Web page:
Interview with Valerie Fioravanti

Valerie Fioravanti will be reading March 10. Details here.  Her work has appeared in many literary journals, including North American Review, Night Train, and Cimarron Review. She received a Fulbright Fellowship to Italy, and her story collection, Garbage Night at the Opera, was recently a finalist for the Flannery O’Connor Award for Short Fiction. She lives in Sacramento, where she teaches private workshops from her home and runs the Stories on Stage reading series. Check out her website to read some of her work.

WTAW: You’re primarily a short story writer, at this point, is that true? And assuming it is, what is it that you love about the short story form?

Valerie: Well, I’m primarily known as a short story writer, and I do love the form, but I’ve written two novels, and am working on a third. The first was the novel in the drawer, and I consider it my pre-MFA program, for all that it taught me. The second I may go back to, but it got squeezed out, first by my story collection,Garbage Night at the Opera, which I worked on concurrently, and then by my Italy novel,Bel Casino, when I received a Fulbright Fellowship to Italy to do the preliminary research.

I tend to be more of a slow-and-steady writer, letting work sit for months, revising and refining over many drafts, always working on multiple projects at once. I love revision and taking drafts in new directions. That’s much easier to do with stories and essays than it is with novels. I recently realized that I’m only a story or two shy of a second collection, so I think my book-length work is reaching a critical mass—right now, I have one book that I feel is ready, but in the next year or two, I may have three or four.

You were a finalist for the Flannery O’Connor Award — congratulations! Talk about short story collections. What are some of your favorites, classic and most recently published or read.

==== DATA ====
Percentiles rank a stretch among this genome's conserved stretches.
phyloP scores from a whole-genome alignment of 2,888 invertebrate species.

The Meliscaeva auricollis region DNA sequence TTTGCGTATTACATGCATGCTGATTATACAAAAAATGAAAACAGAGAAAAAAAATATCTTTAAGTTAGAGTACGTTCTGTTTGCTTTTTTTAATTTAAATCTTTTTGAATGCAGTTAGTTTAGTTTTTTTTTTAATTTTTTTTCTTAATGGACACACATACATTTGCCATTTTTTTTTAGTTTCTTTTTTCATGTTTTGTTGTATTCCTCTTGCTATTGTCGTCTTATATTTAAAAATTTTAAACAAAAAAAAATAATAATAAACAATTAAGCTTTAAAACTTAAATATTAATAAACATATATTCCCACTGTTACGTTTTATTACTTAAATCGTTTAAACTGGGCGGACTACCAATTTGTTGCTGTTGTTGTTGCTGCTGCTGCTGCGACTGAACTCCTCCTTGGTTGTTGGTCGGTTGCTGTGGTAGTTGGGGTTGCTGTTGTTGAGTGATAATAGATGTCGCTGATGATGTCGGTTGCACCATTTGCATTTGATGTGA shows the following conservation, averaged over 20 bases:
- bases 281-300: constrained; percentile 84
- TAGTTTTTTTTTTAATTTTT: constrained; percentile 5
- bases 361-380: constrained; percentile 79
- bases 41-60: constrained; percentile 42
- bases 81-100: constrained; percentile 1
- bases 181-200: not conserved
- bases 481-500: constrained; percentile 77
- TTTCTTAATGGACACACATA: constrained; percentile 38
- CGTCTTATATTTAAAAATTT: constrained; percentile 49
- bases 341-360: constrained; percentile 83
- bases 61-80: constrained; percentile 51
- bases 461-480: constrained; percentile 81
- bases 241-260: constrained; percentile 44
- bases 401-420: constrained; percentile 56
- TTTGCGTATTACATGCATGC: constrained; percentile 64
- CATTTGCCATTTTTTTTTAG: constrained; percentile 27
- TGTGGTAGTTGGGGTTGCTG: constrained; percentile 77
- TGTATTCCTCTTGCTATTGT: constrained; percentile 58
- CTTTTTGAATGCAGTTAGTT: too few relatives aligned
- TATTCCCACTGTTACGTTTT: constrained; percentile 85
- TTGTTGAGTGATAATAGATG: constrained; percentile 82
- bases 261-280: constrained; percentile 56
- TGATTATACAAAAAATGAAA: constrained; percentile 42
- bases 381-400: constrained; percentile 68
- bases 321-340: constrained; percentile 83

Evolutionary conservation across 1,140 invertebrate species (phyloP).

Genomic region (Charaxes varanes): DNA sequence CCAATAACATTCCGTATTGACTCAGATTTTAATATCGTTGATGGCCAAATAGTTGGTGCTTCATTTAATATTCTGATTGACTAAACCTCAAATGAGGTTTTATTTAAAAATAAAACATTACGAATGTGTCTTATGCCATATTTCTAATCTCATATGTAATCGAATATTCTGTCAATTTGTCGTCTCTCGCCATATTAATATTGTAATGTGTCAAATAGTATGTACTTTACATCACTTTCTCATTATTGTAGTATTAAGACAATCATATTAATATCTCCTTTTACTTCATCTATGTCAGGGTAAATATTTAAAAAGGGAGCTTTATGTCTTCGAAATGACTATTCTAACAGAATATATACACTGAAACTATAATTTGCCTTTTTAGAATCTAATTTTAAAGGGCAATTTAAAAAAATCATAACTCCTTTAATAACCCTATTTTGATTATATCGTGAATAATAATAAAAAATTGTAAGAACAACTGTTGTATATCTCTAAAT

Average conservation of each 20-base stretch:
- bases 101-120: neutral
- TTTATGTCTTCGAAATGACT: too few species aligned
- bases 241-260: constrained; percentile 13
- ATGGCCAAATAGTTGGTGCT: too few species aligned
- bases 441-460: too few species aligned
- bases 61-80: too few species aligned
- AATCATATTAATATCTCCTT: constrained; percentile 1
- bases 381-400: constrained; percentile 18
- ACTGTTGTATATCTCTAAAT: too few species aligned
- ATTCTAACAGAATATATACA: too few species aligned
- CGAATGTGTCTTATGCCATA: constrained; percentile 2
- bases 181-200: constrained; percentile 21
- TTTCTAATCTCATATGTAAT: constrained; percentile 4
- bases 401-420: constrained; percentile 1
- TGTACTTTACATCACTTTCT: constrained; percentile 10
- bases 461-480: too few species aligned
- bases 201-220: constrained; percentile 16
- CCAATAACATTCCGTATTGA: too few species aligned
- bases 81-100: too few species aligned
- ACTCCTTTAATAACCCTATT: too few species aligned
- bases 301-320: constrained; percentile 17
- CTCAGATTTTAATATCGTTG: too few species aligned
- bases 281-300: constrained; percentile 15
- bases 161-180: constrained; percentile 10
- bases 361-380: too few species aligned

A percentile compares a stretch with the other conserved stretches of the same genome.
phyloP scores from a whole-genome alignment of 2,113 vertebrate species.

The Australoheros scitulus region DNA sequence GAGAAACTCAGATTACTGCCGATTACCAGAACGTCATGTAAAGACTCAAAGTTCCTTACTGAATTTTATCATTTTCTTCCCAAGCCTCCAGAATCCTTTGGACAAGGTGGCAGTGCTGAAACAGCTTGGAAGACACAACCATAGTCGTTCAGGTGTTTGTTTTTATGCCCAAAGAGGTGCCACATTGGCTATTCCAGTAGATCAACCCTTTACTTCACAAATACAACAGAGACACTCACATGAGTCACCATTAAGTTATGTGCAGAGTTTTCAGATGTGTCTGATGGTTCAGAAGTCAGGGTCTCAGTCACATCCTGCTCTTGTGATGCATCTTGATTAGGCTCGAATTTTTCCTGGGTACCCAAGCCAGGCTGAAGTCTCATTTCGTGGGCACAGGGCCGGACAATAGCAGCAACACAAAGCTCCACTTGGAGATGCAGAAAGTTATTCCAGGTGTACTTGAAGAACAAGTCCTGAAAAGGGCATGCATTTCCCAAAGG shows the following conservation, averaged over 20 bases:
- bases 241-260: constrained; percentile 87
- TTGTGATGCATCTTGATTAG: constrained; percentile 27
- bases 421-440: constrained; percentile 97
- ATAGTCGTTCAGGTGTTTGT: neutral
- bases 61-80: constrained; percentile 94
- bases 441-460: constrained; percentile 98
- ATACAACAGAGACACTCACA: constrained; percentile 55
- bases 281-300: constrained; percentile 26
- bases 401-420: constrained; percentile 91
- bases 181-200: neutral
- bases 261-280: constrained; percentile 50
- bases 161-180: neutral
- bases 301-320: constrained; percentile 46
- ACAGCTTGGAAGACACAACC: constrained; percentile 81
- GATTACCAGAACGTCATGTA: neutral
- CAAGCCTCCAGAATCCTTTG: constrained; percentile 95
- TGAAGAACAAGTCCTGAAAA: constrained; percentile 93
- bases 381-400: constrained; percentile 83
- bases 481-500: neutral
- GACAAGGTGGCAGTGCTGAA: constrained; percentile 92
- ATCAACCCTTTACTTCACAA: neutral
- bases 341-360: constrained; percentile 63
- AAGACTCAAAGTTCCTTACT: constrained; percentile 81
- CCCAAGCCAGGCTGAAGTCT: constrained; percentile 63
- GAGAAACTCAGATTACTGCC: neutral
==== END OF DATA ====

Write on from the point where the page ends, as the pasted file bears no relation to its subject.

Thank you. The first collection by a single author that blew me away was Robert Olen Butler’s A Good Scent from a Strange Mountain, which I read because it won the Pulitzer Prize. At that point, I only cared about novels, but his work stayed with me, so I read Margaret Atwood’s stories next, since she was one of my favorite novelists, then Raymond Carver, Flannery O’Connor, Amy Bloom…now I’m pretty much always reading a story collection or anthology, a novel, and nonfiction at once, trading off depending upon my mood. Recent story collections I’ve read and admired are Becky Hagenston’s Strange Weather, Lori Ostlund’s Bigness of the World, and Mary Akers’ Women Up on Blocks. The collection I chose to teach this quarter was ElizbethStrout’s Olive Kitteridge.

Do certain motifs run through your own work? Motifs or obsessions.What are they? Discuss!

I’m clearly obsessed with gentrification, with how neighborhoods change over time. Garbage Night at the Opera spans thirty years inGreenpoint, Brooklyn as it de-industrializes, languishes for a generation, then gentrifies. One novel was set in Alphabet City during its transformation into themore rentable East Village, although those issues stayed in the background. I’ve written a lot of travel fiction, for obvious reasons, and I’m already pondering my next novel, which I’d like to set in the NGO world of humanitarian aid/development. For the past year or so I’ve been a bit obsessed with adolescence in both fiction and creative nonfiction, although the two pieces I’m working on now may purge that era from my system.